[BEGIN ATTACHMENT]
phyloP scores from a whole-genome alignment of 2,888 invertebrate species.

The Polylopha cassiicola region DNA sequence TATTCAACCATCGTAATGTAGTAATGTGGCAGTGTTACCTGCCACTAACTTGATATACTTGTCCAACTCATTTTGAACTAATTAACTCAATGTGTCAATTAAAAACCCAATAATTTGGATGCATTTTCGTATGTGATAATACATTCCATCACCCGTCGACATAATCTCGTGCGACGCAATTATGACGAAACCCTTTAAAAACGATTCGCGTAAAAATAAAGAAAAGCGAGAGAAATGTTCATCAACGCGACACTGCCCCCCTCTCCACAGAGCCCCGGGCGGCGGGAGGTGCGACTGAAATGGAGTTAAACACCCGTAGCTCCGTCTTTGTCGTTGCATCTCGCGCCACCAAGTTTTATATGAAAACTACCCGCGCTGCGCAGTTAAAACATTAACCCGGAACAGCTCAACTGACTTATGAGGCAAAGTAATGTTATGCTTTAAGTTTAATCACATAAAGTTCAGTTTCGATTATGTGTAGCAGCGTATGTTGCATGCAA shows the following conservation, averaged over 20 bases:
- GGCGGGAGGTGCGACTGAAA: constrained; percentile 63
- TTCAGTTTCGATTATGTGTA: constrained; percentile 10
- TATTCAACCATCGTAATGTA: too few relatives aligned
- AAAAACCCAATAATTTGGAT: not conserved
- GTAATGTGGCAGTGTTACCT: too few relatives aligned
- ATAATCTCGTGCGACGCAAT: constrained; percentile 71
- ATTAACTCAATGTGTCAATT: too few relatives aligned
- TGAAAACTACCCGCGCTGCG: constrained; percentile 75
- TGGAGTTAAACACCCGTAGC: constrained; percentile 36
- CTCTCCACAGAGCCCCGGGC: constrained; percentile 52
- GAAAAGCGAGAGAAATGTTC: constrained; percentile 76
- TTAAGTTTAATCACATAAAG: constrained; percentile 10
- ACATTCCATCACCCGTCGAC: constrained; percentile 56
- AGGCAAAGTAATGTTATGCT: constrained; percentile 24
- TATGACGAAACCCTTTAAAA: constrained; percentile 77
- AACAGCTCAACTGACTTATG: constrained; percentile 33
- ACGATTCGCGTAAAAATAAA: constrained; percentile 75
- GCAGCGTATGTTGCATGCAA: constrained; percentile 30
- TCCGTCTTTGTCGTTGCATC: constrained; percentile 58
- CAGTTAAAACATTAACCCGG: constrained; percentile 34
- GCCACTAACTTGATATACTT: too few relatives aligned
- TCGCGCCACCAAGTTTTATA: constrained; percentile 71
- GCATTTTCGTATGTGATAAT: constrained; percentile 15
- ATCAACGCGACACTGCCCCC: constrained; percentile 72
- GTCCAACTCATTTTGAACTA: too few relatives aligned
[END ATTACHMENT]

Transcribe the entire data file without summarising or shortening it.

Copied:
phyloP scores from a whole-genome alignment of 2,888 invertebrate species.

The Polylopha cassiicola region DNA sequence TATTCAACCATCGTAATGTAGTAATGTGGCAGTGTTACCTGCCACTAACTTGATATACTTGTCCAACTCATTTTGAACTAATTAACTCAATGTGTCAATTAAAAACCCAATAATTTGGATGCATTTTCGTATGTGATAATACATTCCATCACCCGTCGACATAATCTCGTGCGACGCAATTATGACGAAACCCTTTAAAAACGATTCGCGTAAAAATAAAGAAAAGCGAGAGAAATGTTCATCAACGCGACACTGCCCCCCTCTCCACAGAGCCCCGGGCGGCGGGAGGTGCGACTGAAATGGAGTTAAACACCCGTAGCTCCGTCTTTGTCGTTGCATCTCGCGCCACCAAGTTTTATATGAAAACTACCCGCGCTGCGCAGTTAAAACATTAACCCGGAACAGCTCAACTGACTTATGAGGCAAAGTAATGTTATGCTTTAAGTTTAATCACATAAAGTTCAGTTTCGATTATGTGTAGCAGCGTATGTTGCATGCAA shows the following conservation, averaged over 20 bases:
- GGCGGGAGGTGCGACTGAAA: constrained; percentile 63
- TTCAGTTTCGATTATGTGTA: constrained; percentile 10
- TATTCAACCATCGTAATGTA: too few relatives aligned
- AAAAACCCAATAATTTGGAT: not conserved
- GTAATGTGGCAGTGTTACCT: too few relatives aligned
- ATAATCTCGTGCGACGCAAT: constrained; percentile 71
- ATTAACTCAATGTGTCAATT: too few relatives aligned
- TGAAAACTACCCGCGCTGCG: constrained; percentile 75
- TGGAGTTAAACACCCGTAGC: constrained; percentile 36
- CTCTCCACAGAGCCCCGGGC: constrained; percentile 52
- GAAAAGCGAGAGAAATGTTC: constrained; percentile 76
- TTAAGTTTAATCACATAAAG: constrained; percentile 10
- ACATTCCATCACCCGTCGAC: constrained; percentile 56
- AGGCAAAGTAATGTTATGCT: constrained; percentile 24
- TATGACGAAACCCTTTAAAA: constrained; percentile 77
- AACAGCTCAACTGACTTATG: constrained; percentile 33
- ACGATTCGCGTAAAAATAAA: constrained; percentile 75
- GCAGCGTATGTTGCATGCAA: constrained; percentile 30
- TCCGTCTTTGTCGTTGCATC: constrained; percentile 58
- CAGTTAAAACATTAACCCGG: constrained; percentile 34
- GCCACTAACTTGATATACTT: too few relatives aligned
- TCGCGCCACCAAGTTTTATA: constrained; percentile 71
- GCATTTTCGTATGTGATAAT: constrained; percentile 15
- ATCAACGCGACACTGCCCCC: constrained; percentile 72
- GTCCAACTCATTTTGAACTA: too few relatives aligned